These rulings were an enormous boon to the emerging cable industry. In the Copyright Act of 1976, Congress did respond to these decisions by changing the definition of public performance to include "transmitting" of copyrighted works. Under this definition, what the cable companies did in the 1960s cases would be copyright infringement. The Copyright Act of 1976, however, did maintain the Supreme Court's gift to the cable industry by permitting the cable companies to continue retransmission as long as they paid money under a "compulsory license" for the retransmission. The legacy of these cases, however, continues as television broadcast becomes more sophisticated, with satellite systems, pay-per-view, and the possibility in the near future of digital downloads of television programs.
Recording of music also was a source of controversy for copyright, especially as the technology of cassette tape recording improved in the 1950s and 1960s. Copyright protected music largely through protection of sheet music and mechanical reproduction, such as piano rolls or tapes. Performers of music, however, were not protected under copyright. This discrepancy created a quandary for copyright law and for the music industry. Traditionally, a songwriter who created a musical work would obtain copyright protection in the work when it was created and written down as sheet music.
A performer, however, received no copyright in the performance of the song. Anyone who could make an unauthorized copy of the song would be violating the rights of the songwriter but not of the performer. The Grateful Dead allowed audiences to tape their concerts because they liked to share their music, but other performers were not so generous and wanted to put an end to "bootleg" tapes. They lobbied Congress for copyright protection for the recordings of their performances. Congress responded in 1972 by amending the Copyright Act of 1909 to permit copyright protection for sound recordings. The consequence is that performers were given certain rights in the reproduction and distribution of their recorded performances. In 1994 Congress extended protection to live performances of musical works by making it a crime to record live performances without the permission of the performing musicians.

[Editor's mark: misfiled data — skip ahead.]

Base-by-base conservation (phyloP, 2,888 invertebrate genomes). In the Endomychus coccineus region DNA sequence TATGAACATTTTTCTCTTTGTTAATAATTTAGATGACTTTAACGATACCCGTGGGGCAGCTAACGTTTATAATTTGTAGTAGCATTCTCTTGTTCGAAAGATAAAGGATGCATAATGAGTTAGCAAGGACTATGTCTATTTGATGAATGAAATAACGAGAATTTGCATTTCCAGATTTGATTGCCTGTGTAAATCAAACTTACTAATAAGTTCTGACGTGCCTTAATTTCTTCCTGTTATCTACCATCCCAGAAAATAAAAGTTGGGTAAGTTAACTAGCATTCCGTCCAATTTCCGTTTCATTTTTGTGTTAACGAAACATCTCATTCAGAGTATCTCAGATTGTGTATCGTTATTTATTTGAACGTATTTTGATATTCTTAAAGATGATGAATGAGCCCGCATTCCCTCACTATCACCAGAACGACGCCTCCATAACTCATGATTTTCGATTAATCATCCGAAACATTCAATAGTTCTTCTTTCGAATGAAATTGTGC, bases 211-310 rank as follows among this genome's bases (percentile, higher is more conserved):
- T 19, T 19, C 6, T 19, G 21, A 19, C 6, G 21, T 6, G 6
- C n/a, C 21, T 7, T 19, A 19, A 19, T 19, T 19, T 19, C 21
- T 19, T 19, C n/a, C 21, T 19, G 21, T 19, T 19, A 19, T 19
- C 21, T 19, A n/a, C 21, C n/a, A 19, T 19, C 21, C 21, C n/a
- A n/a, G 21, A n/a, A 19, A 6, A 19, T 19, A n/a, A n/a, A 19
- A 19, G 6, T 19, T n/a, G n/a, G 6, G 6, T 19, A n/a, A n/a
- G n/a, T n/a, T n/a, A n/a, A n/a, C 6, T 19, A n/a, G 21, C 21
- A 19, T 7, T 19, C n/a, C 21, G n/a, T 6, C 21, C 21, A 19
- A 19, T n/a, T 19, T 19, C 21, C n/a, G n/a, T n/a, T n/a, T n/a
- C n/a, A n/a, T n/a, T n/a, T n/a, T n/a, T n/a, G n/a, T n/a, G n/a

The invention of the photocopier, which allowed everyone to make copies of pages from books and other printed materials at the push of a button, further challenged copyright law. Legal battles ensued both in the courts and in Congress. Libraries were often at the center of the legal controversies. An important case involving copying by the National Library of Medicine went all the way to the Supreme Court in the mid-1970s. The case, however, resulted in a 4–4 decision by the Court that essentially upheld the lower court's ruling that the copying by the library was not infringement. Needless to say, the courts provided little clarity about the law.
Into this quagmire stepped Congress. In fact, the development of the photocopier caused Congress to rethink copyright law in the 1950s and spearheaded the movement to reform copyright law that resulted in the Copyright Act of 1976. Congress at one point toyed with the idea of levying a surcharge on the sale of photocopiers, the proceeds from which would be used to reimburse copyright owners. That scheme proved unworkable. The 1976 Act established some guidelines (not always clear ones) on permissible copying in libraries. These guidelines gave birth to the signs often posted next to photocopiers in libraries reminding the machine's user of copyright law.
More important, Congress codified guidelines for fair use of copyrighted materials. Although fair use had been an important feature of copyright law since 1841, the 1976 act marked the first time that Congress set up rules to aid users in understanding when a particular use of copyrighted material was fair. The famous provision reads as follows: